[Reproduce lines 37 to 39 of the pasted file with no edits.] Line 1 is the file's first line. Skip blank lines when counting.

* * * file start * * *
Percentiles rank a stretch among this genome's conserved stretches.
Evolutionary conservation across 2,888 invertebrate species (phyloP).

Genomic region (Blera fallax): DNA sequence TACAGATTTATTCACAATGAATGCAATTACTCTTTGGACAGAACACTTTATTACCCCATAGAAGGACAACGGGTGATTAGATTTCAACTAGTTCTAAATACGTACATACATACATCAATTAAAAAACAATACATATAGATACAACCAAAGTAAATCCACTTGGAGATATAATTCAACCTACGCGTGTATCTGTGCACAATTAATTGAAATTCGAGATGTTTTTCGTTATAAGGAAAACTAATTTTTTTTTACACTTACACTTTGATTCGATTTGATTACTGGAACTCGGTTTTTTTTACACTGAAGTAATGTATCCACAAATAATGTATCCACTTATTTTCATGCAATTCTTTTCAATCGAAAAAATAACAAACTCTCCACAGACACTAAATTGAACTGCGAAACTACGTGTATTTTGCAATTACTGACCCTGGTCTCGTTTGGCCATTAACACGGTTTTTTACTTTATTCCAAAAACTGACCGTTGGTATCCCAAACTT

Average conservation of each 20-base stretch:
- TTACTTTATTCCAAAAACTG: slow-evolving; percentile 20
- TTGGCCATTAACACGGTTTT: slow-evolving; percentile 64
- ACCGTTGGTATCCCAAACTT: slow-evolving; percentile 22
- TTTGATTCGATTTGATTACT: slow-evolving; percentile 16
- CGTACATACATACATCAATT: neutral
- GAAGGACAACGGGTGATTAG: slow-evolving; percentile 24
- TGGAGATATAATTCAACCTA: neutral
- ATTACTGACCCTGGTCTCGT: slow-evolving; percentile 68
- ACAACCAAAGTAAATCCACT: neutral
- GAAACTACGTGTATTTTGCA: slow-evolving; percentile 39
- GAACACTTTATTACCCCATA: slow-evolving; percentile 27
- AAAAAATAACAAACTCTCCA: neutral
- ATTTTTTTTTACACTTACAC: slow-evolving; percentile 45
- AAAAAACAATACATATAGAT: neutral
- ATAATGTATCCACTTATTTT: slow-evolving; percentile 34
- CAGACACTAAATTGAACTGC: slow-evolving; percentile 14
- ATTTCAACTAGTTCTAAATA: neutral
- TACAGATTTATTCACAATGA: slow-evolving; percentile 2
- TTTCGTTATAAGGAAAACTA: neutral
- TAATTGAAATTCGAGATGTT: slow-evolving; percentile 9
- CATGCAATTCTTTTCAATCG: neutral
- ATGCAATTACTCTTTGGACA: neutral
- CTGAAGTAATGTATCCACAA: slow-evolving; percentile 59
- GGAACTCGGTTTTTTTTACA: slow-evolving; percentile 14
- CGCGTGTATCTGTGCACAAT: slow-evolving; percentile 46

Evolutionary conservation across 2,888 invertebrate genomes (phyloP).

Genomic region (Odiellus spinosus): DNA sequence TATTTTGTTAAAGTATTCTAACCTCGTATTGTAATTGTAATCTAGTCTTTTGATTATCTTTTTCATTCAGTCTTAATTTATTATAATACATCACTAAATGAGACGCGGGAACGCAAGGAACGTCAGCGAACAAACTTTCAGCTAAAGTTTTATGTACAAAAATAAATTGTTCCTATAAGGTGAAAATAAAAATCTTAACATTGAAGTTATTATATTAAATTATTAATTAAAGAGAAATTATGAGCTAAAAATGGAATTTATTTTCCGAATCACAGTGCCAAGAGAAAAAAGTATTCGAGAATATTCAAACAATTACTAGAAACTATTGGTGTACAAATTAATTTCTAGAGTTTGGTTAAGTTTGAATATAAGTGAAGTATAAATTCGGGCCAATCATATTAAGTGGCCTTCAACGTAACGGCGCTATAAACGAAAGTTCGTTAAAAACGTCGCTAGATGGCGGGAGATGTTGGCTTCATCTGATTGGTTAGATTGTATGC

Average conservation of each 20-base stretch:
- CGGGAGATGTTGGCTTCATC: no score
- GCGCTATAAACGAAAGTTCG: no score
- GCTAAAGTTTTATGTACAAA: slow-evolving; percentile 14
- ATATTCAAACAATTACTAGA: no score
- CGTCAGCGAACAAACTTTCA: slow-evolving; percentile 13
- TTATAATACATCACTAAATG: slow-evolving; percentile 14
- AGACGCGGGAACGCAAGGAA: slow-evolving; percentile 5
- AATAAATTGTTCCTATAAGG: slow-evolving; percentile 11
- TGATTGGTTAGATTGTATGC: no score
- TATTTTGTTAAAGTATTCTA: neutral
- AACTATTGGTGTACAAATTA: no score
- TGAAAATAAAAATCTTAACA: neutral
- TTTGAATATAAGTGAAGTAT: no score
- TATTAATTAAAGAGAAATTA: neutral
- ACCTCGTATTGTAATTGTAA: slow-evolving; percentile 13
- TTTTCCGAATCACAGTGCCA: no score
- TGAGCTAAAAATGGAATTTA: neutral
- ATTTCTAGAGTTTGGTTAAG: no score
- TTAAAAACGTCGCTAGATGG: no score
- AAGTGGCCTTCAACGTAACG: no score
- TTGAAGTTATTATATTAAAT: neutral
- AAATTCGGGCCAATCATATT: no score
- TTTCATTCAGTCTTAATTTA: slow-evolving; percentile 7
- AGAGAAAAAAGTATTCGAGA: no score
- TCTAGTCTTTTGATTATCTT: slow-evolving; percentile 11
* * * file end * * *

- CGTCAGCGAACAAACTTTCA: slow-evolving; percentile 13
- TTATAATACATCACTAAATG: slow-evolving; percentile 14
- AGACGCGGGAACGCAAGGAA: slow-evolving; percentile 5